Kula Shaker - K2.0 - Albums - Reviews - Soundblab

Kula Shaker - K2.0

by Mark Steele Rating:8 Release Date:2016-02-12

It was 1996, and the Britpop movement had within it a cross-section of musical influences from 1960s to 1980s. There were many bands who spoke about the issues of everyday life and seemed to be a voice for a whole generation of disenfranchised youth. Yet further among the crowd was Kula Shaker, who brought their own spin on the times, infusing 1960s psychedelia and blues-rock with Krishna Consciousness rhetoric on their debut album, K.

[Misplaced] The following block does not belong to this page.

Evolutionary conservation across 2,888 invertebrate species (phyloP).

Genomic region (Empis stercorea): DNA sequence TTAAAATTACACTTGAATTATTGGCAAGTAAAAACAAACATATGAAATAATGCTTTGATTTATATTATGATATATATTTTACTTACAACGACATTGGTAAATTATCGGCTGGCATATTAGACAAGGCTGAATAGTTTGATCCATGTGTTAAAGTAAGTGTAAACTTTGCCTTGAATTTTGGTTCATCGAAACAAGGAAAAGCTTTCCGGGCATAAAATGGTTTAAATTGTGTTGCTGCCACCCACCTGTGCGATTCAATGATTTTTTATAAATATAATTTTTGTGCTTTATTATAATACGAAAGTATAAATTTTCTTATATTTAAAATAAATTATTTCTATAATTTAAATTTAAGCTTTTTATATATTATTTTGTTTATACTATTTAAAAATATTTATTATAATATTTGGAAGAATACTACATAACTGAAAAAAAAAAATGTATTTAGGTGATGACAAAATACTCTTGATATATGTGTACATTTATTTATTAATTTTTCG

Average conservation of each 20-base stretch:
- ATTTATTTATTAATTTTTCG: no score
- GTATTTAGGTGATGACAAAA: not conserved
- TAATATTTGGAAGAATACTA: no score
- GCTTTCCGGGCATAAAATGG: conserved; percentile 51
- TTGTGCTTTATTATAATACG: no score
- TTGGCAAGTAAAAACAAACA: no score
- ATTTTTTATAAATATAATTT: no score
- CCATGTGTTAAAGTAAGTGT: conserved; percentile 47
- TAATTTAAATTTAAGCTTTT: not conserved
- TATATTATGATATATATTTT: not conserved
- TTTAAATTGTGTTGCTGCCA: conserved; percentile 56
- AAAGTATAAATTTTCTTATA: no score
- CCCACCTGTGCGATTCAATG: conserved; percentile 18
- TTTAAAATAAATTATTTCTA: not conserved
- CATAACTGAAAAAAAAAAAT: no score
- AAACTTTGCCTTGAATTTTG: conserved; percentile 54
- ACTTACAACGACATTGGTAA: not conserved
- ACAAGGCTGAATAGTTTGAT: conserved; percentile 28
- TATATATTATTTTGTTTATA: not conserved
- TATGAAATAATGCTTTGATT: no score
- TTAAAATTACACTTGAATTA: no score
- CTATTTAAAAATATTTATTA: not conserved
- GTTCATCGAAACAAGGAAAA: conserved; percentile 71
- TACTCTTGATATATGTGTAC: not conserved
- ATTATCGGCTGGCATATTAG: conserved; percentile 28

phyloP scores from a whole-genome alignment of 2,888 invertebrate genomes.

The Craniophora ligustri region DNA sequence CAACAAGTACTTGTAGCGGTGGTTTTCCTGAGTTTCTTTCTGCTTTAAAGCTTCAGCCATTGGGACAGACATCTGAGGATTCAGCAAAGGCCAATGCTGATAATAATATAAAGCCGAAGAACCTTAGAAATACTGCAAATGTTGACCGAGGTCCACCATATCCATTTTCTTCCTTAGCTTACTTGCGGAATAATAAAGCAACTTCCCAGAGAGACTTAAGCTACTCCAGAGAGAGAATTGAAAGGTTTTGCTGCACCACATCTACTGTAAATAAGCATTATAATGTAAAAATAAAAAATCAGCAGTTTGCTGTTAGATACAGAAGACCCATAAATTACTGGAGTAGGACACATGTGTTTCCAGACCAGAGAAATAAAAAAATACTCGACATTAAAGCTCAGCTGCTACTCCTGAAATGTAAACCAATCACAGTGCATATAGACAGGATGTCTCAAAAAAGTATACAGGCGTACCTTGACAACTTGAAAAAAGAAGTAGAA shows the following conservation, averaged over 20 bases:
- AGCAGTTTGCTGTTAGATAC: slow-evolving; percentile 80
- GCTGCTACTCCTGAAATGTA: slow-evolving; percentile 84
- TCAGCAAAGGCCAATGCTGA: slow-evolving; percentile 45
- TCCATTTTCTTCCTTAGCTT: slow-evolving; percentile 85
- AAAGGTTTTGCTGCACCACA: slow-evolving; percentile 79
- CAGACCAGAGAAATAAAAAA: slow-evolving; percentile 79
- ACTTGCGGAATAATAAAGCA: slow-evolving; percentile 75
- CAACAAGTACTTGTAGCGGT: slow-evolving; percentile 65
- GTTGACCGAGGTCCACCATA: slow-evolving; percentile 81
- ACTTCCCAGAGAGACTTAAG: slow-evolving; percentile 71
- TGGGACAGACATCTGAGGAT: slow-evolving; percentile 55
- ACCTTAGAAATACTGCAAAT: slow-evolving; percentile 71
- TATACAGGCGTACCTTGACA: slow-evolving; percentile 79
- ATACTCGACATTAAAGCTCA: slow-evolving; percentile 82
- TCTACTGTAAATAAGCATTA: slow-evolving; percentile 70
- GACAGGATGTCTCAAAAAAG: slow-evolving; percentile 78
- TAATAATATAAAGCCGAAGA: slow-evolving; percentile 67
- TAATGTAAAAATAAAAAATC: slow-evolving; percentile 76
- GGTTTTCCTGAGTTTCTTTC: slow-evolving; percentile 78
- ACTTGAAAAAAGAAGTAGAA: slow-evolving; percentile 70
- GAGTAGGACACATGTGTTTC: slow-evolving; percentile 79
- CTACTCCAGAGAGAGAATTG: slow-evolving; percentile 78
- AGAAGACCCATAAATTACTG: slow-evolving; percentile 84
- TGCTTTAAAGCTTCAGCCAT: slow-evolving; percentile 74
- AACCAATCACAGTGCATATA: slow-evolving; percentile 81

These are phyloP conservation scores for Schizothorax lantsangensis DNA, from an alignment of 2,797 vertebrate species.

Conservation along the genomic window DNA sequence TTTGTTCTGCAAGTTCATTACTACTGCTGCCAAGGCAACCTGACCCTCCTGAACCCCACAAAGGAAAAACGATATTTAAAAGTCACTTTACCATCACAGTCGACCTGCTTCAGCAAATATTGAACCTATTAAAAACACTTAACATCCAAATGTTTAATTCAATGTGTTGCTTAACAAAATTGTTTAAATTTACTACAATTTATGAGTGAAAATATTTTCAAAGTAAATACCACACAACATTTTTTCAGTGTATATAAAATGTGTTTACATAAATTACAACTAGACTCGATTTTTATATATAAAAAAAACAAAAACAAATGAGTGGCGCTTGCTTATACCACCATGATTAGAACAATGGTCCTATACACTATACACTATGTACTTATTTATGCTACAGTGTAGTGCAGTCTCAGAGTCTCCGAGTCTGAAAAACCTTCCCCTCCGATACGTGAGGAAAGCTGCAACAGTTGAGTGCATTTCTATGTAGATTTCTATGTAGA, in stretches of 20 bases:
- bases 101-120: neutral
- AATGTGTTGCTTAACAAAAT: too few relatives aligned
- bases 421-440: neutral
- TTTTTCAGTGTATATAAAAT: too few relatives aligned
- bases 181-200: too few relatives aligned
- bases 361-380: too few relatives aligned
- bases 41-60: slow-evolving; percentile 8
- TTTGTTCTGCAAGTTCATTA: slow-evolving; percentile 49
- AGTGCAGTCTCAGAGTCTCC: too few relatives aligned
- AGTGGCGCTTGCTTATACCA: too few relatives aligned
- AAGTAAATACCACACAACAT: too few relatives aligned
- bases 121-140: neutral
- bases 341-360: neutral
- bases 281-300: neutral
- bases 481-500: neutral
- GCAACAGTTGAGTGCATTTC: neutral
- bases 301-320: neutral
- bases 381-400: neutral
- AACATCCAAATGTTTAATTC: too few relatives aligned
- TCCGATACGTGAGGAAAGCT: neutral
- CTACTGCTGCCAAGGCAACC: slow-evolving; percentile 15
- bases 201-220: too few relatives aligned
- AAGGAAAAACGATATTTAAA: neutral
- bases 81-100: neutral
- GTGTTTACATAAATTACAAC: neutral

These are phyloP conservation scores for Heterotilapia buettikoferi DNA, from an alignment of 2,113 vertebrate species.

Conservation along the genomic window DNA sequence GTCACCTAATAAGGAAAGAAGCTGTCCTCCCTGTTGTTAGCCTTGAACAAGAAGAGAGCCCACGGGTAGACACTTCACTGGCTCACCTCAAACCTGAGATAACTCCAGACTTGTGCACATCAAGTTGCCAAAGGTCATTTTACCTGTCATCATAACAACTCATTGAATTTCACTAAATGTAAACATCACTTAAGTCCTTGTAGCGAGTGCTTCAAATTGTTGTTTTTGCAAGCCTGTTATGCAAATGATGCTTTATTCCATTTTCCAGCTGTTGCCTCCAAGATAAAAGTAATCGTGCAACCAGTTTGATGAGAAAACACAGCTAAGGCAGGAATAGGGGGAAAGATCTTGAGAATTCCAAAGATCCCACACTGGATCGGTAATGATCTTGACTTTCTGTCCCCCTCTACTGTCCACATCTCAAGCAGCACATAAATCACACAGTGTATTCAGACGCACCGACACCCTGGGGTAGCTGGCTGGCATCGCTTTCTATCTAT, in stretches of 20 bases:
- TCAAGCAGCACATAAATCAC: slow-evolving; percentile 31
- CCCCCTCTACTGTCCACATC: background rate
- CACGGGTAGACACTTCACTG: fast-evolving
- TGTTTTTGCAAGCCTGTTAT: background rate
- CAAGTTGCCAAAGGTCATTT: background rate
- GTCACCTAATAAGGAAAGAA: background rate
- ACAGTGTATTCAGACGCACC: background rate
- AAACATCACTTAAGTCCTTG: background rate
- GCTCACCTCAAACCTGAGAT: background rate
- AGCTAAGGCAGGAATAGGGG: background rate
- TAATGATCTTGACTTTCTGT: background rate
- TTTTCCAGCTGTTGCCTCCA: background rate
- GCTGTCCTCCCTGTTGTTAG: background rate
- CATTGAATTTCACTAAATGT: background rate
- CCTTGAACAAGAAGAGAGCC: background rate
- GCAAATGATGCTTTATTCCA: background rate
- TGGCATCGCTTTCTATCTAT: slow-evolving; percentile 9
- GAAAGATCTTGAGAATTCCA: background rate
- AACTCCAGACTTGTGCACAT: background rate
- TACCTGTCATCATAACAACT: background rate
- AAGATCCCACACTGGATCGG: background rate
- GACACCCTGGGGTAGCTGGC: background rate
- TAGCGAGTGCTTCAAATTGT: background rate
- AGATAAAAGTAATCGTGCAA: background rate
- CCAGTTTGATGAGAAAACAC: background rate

Twenty years since K incarnated within the British music scene, and five years since last album Pilgrim’s Progress, the time was right to release another album, recorded in both the UK and Belgium. The group, featuring visionary frontman Crispian Mills (vocals/guitar), Alonza Bevan (bass), Harry Broadbent (keys), and Paul Winterhart (drums), have once again received an opportunity to impart philosophical ponderings into the public socialsphere. Kula Shaker have seen it fit to put The Vedic Goddess of knowledge, Music, Arts and Learning - Saraswati - on the ornately drawn album cover. Each song even has it’s own intricate artwork, which deserves credit alone. The album leads off with ‘Infinite Sun’, the Indian influence is still apparent in the intro, which then moves into a fresh yet familiar delivery of witty lyrics and a strong fuzz guitar/keys hook. A memorable antimetabole here is “She changes everything she touches and everything she touches changes…” Early 1970’s rock stylings are felt on the short ‘Holy Flame’, allowing guitars/bass/drums to shift back and forth with dynamics. The verse comes across like Alternative Rock meets Blur’s ‘Coffee and TV’ due to the acoustic rhythm strumming. The quirky country ‘Death Of Democracy’ should appeal to Johnny Cash and The Coral fans instantly with similar melodies and a wagons- keep-on-rolling old western film orchestration. The eerie choir harmonies included, make it a further compelling listen. A Skippy piano bass motif on ‘Let Love B (With U)’ accompanied by hand claps, smooth vocals, and a latin jazzy cool feel, Real self-confessional going on with ‘Here Comes My Demons’ expressed as “There’s a voice in your head/saying you’re better off dead/you’ve got no reason to get out of bed”. This tune has a great Mid-1970’s Thin Lizzy-esque classic rock section complete with guitar solo. A short driving account on the acoustic ‘33 Crows’ has folky connotations, full of humour and splashes of sitar. Following a quick layman’s philosophical quote sample, ‘Oh Mary’ which could be an inference to the Roman Catholic church. Crispian’s vocal tone in parts has a slight Roger McGuinn southern drawl which saddles well over a cool melodic guitar with soulful bass and drums. Shimmering guitars in the vintage country vibe on ‘High Noon’ harks back to Ennio Morricone's spaghetti western soundtracks. Mystical mantra ‘Hari Bol (The Sweetest Sweet)’ - a play on Haribo - is accompanied by flowing acoustic guitar. When both ‘Get Right, Get Ready’ and finale ‘Mountain Lifter’ is heard, Some of us who are longer in the tooth, should be able to recall the early days of the band. It is then fair to say that even though there are varied expressions and energies in the songs, the magic is still ever present.

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